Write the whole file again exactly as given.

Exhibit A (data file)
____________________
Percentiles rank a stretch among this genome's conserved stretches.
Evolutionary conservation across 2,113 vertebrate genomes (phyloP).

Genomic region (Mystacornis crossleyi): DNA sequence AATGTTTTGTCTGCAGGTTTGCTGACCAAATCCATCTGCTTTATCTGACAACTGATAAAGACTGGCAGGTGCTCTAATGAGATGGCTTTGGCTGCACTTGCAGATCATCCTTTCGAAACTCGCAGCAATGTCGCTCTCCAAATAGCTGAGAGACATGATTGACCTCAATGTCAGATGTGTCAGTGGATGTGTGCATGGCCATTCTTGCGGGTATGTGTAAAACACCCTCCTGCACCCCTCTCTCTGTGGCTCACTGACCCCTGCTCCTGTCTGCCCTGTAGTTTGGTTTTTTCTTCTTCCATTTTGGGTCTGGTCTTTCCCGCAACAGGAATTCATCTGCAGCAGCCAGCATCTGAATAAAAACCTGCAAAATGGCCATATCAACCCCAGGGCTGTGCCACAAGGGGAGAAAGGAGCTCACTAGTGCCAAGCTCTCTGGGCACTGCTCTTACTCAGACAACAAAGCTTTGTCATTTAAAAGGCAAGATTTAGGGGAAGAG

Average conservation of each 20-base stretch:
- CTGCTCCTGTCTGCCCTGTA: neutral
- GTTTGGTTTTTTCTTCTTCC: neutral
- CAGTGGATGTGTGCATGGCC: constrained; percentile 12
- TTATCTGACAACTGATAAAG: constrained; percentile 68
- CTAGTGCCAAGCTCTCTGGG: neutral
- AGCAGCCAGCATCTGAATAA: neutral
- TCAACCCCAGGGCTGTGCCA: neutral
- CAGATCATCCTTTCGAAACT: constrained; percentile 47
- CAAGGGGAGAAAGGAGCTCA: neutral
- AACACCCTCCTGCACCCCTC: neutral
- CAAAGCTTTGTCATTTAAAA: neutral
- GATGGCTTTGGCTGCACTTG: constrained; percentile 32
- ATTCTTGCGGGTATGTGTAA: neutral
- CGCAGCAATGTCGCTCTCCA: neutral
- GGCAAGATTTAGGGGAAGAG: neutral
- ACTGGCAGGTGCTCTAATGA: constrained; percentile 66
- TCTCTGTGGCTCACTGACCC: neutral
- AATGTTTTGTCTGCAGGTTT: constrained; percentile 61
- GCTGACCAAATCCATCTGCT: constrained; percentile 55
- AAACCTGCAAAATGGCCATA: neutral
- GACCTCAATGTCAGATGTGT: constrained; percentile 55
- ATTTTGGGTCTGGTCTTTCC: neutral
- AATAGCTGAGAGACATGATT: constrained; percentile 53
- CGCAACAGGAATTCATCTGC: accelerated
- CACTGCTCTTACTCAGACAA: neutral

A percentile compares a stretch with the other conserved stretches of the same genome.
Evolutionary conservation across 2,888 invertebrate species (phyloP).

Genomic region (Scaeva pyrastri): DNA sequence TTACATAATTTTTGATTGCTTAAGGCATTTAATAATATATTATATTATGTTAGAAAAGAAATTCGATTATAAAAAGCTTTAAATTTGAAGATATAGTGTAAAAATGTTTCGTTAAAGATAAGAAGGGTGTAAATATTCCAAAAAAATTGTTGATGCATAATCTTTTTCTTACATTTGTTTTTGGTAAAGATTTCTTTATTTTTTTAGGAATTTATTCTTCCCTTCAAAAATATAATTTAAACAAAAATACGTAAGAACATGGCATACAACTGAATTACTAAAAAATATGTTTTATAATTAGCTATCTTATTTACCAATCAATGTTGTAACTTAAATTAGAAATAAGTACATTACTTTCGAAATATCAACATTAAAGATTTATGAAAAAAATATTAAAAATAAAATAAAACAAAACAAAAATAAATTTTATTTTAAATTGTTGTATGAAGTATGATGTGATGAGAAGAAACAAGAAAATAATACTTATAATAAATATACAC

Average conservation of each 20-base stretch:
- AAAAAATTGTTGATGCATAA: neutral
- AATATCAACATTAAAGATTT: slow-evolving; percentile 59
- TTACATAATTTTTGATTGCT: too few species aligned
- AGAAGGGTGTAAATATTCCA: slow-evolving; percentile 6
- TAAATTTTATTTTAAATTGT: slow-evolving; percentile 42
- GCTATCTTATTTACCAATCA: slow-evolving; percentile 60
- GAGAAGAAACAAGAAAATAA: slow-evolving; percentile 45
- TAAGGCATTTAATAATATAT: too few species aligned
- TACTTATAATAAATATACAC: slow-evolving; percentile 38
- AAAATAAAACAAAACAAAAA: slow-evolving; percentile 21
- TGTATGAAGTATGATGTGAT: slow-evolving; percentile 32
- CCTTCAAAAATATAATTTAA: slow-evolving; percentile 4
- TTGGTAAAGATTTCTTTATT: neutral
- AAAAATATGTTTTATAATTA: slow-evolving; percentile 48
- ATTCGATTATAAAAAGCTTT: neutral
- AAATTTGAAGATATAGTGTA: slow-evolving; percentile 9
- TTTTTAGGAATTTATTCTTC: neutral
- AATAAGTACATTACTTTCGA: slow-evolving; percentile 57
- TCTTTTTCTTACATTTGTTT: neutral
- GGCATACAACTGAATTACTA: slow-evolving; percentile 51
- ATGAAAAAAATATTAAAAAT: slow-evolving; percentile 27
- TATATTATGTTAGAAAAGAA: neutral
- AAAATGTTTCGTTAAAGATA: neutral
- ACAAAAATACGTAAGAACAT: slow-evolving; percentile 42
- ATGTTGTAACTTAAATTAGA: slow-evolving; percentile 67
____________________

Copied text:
Percentiles rank a stretch among this genome's conserved stretches.
Evolutionary conservation across 2,113 vertebrate genomes (phyloP).

Genomic region (Mystacornis crossleyi): DNA sequence AATGTTTTGTCTGCAGGTTTGCTGACCAAATCCATCTGCTTTATCTGACAACTGATAAAGACTGGCAGGTGCTCTAATGAGATGGCTTTGGCTGCACTTGCAGATCATCCTTTCGAAACTCGCAGCAATGTCGCTCTCCAAATAGCTGAGAGACATGATTGACCTCAATGTCAGATGTGTCAGTGGATGTGTGCATGGCCATTCTTGCGGGTATGTGTAAAACACCCTCCTGCACCCCTCTCTCTGTGGCTCACTGACCCCTGCTCCTGTCTGCCCTGTAGTTTGGTTTTTTCTTCTTCCATTTTGGGTCTGGTCTTTCCCGCAACAGGAATTCATCTGCAGCAGCCAGCATCTGAATAAAAACCTGCAAAATGGCCATATCAACCCCAGGGCTGTGCCACAAGGGGAGAAAGGAGCTCACTAGTGCCAAGCTCTCTGGGCACTGCTCTTACTCAGACAACAAAGCTTTGTCATTTAAAAGGCAAGATTTAGGGGAAGAG

Average conservation of each 20-base stretch:
- CTGCTCCTGTCTGCCCTGTA: neutral
- GTTTGGTTTTTTCTTCTTCC: neutral
- CAGTGGATGTGTGCATGGCC: constrained; percentile 12
- TTATCTGACAACTGATAAAG: constrained; percentile 68
- CTAGTGCCAAGCTCTCTGGG: neutral
- AGCAGCCAGCATCTGAATAA: neutral
- TCAACCCCAGGGCTGTGCCA: neutral
- CAGATCATCCTTTCGAAACT: constrained; percentile 47
- CAAGGGGAGAAAGGAGCTCA: neutral
- AACACCCTCCTGCACCCCTC: neutral
- CAAAGCTTTGTCATTTAAAA: neutral
- GATGGCTTTGGCTGCACTTG: constrained; percentile 32
- ATTCTTGCGGGTATGTGTAA: neutral
- CGCAGCAATGTCGCTCTCCA: neutral
- GGCAAGATTTAGGGGAAGAG: neutral
- ACTGGCAGGTGCTCTAATGA: constrained; percentile 66
- TCTCTGTGGCTCACTGACCC: neutral
- AATGTTTTGTCTGCAGGTTT: constrained; percentile 61
- GCTGACCAAATCCATCTGCT: constrained; percentile 55
- AAACCTGCAAAATGGCCATA: neutral
- GACCTCAATGTCAGATGTGT: constrained; percentile 55
- ATTTTGGGTCTGGTCTTTCC: neutral
- AATAGCTGAGAGACATGATT: constrained; percentile 53
- CGCAACAGGAATTCATCTGC: accelerated
- CACTGCTCTTACTCAGACAA: neutral

A percentile compares a stretch with the other conserved stretches of the same genome.
Evolutionary conservation across 2,888 invertebrate species (phyloP).

Genomic region (Scaeva pyrastri): DNA sequence TTACATAATTTTTGATTGCTTAAGGCATTTAATAATATATTATATTATGTTAGAAAAGAAATTCGATTATAAAAAGCTTTAAATTTGAAGATATAGTGTAAAAATGTTTCGTTAAAGATAAGAAGGGTGTAAATATTCCAAAAAAATTGTTGATGCATAATCTTTTTCTTACATTTGTTTTTGGTAAAGATTTCTTTATTTTTTTAGGAATTTATTCTTCCCTTCAAAAATATAATTTAAACAAAAATACGTAAGAACATGGCATACAACTGAATTACTAAAAAATATGTTTTATAATTAGCTATCTTATTTACCAATCAATGTTGTAACTTAAATTAGAAATAAGTACATTACTTTCGAAATATCAACATTAAAGATTTATGAAAAAAATATTAAAAATAAAATAAAACAAAACAAAAATAAATTTTATTTTAAATTGTTGTATGAAGTATGATGTGATGAGAAGAAACAAGAAAATAATACTTATAATAAATATACAC

Average conservation of each 20-base stretch:
- AAAAAATTGTTGATGCATAA: neutral
- AATATCAACATTAAAGATTT: slow-evolving; percentile 59
- TTACATAATTTTTGATTGCT: too few species aligned
- AGAAGGGTGTAAATATTCCA: slow-evolving; percentile 6
- TAAATTTTATTTTAAATTGT: slow-evolving; percentile 42
- GCTATCTTATTTACCAATCA: slow-evolving; percentile 60
- GAGAAGAAACAAGAAAATAA: slow-evolving; percentile 45
- TAAGGCATTTAATAATATAT: too few species aligned
- TACTTATAATAAATATACAC: slow-evolving; percentile 38
- AAAATAAAACAAAACAAAAA: slow-evolving; percentile 21
- TGTATGAAGTATGATGTGAT: slow-evolving; percentile 32
- CCTTCAAAAATATAATTTAA: slow-evolving; percentile 4
- TTGGTAAAGATTTCTTTATT: neutral
- AAAAATATGTTTTATAATTA: slow-evolving; percentile 48
- ATTCGATTATAAAAAGCTTT: neutral
- AAATTTGAAGATATAGTGTA: slow-evolving; percentile 9
- TTTTTAGGAATTTATTCTTC: neutral
- AATAAGTACATTACTTTCGA: slow-evolving; percentile 57
- TCTTTTTCTTACATTTGTTT: neutral
- GGCATACAACTGAATTACTA: slow-evolving; percentile 51
- ATGAAAAAAATATTAAAAAT: slow-evolving; percentile 27
- TATATTATGTTAGAAAAGAA: neutral
- AAAATGTTTCGTTAAAGATA: neutral
- ACAAAAATACGTAAGAACAT: slow-evolving; percentile 42
- ATGTTGTAACTTAAATTAGA: slow-evolving; percentile 67